To the influence of these associations in the home of his childhood, garnered there for his manhood's use, we should attribute much of that power which his beautiful life has had in the community. We look in vain in the volumes of his sermons for any thing to confirm the high estimation in which his preaching was held; we feel that the man was far greater than all his written words, and that the Truth and Beauty and Love, with which his great heart was overflowing, found their utterance so completely, so effectually, in countenance, gesture, tone, and the whole demeanour, that the words in which these realities were embodied were of secondary importance, proving how much more men are affected by real character than by fine actions or eloquent words.

The book is preëminently of New England. The letters from the father, and various little incidents scattered throughout, speak as distinctly of the domestic habits, the moral atmosphere, the general tone of feeling amid which her hardy sons have been nurtured, as her pine groves and the glowing beauty of her autumnal scenery tell of the sterility of her soil, and the sudden chilling frosts of her variable air. “Take care of your clothes, your health, your morals, your soul,” says the excellent father, at the close of an affectionate letter to the young Cambridge student; and the good man's economical injunctions were not lost on “the diligent boy, who, when he had saved all his pocket-money to buy a new pair of boots, finding it insufficient, was forced to have his old ones patched." This reminds us of the difficulties and trials through which many noble spirits among us, conscious of powers which would not sleep, yet cramped within the iron bands of poverty, have acquired for themselves, by unfaltering exertion and the indomitable energy of New England enterprise, a station of distinguished usefulness.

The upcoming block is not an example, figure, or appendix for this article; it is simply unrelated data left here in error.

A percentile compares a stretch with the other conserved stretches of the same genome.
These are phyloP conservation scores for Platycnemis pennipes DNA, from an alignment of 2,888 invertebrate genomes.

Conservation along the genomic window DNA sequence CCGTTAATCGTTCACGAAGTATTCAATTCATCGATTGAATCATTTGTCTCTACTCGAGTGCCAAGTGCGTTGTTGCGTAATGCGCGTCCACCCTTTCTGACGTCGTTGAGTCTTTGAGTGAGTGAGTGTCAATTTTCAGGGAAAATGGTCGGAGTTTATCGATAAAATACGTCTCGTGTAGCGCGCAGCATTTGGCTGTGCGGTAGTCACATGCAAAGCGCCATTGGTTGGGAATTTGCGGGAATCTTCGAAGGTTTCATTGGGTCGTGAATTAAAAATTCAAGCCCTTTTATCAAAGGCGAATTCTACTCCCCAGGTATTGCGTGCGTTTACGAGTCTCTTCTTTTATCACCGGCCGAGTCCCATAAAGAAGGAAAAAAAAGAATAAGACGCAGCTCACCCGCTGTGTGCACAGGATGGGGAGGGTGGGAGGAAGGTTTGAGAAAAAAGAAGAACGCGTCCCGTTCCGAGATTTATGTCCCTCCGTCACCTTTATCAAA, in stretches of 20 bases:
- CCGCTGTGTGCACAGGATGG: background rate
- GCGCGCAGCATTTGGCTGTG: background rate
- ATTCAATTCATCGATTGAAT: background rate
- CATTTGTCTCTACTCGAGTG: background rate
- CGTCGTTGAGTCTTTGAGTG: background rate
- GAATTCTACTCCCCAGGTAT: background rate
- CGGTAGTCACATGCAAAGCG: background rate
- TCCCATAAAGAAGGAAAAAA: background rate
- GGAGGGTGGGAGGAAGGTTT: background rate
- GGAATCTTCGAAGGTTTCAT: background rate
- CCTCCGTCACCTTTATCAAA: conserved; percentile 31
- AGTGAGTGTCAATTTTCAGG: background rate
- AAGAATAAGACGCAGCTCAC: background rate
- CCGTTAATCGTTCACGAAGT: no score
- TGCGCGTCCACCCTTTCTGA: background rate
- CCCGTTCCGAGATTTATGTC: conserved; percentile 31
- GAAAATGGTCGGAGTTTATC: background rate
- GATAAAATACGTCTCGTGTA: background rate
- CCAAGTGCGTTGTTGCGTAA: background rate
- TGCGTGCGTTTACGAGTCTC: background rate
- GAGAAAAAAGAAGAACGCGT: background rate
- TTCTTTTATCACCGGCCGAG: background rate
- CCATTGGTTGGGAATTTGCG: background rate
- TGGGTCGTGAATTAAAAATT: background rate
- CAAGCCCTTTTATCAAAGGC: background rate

The stern conflict, too, in the father's soul, when he finds the religious faith of his dear children differing from his own standard in what he believed most essential, has been the unwritten story of many a New England home. To our Puritan fathers we can look back with profound respect, for the elevated tone of morality and the spirit of piety which still characterize their descendants ; but the stern and dark theology which narrowed their hearts, chilling the warm flow of the affections, is still too visible among us in its baneful effects to be looked upon without aversion. We are grieved for the affectionate parent, who could not see in his darling and admired son the evidences of a Christian character, because the technical terms of their intellectual belief differed; they were treading so conscientiously and earnestly the same pathway of light, and yet an imaginary barrier separated his child from liim. The correspondence which passed between them, when Joseph was preparing for the ministry, attests the lovingness of the father's heart and the unloveliness of his theology.

There are many pleasing sketches of persons and events scattered through the book. We close this imperfect notice by extracting a little gem, whose simple beauty will tempt the reader to look for more in the book itself.

“ They dwelt in a small, plain house, one little parlor of ten feet square containing all that was requisite for their comfort. The deacon himself tended a little shop in front of the parlor, filled with needles, pins, tapes, quality binding, snuff, - that most common luxury - with a pair of scales to weigh a copper's worth. The deacon always wore a full suit of very light drab broadcloth, with white cotton stockings and silver knee-buckles, and a full-bottomed white horsehair wig, always powdered. His exquisitely plaited cambric ruffles were turned back, while he was in the shop, under white linen sleeves or cuffs, and a white linen apron preserved the purity of the fine drab broadcloth. His solitary mate sat in the little three-cornered parlor, whose fire-place was an afterthought, and built into the corner, the bricks forming successive little shelves, where various small things could be kept warm. There she sat all day at her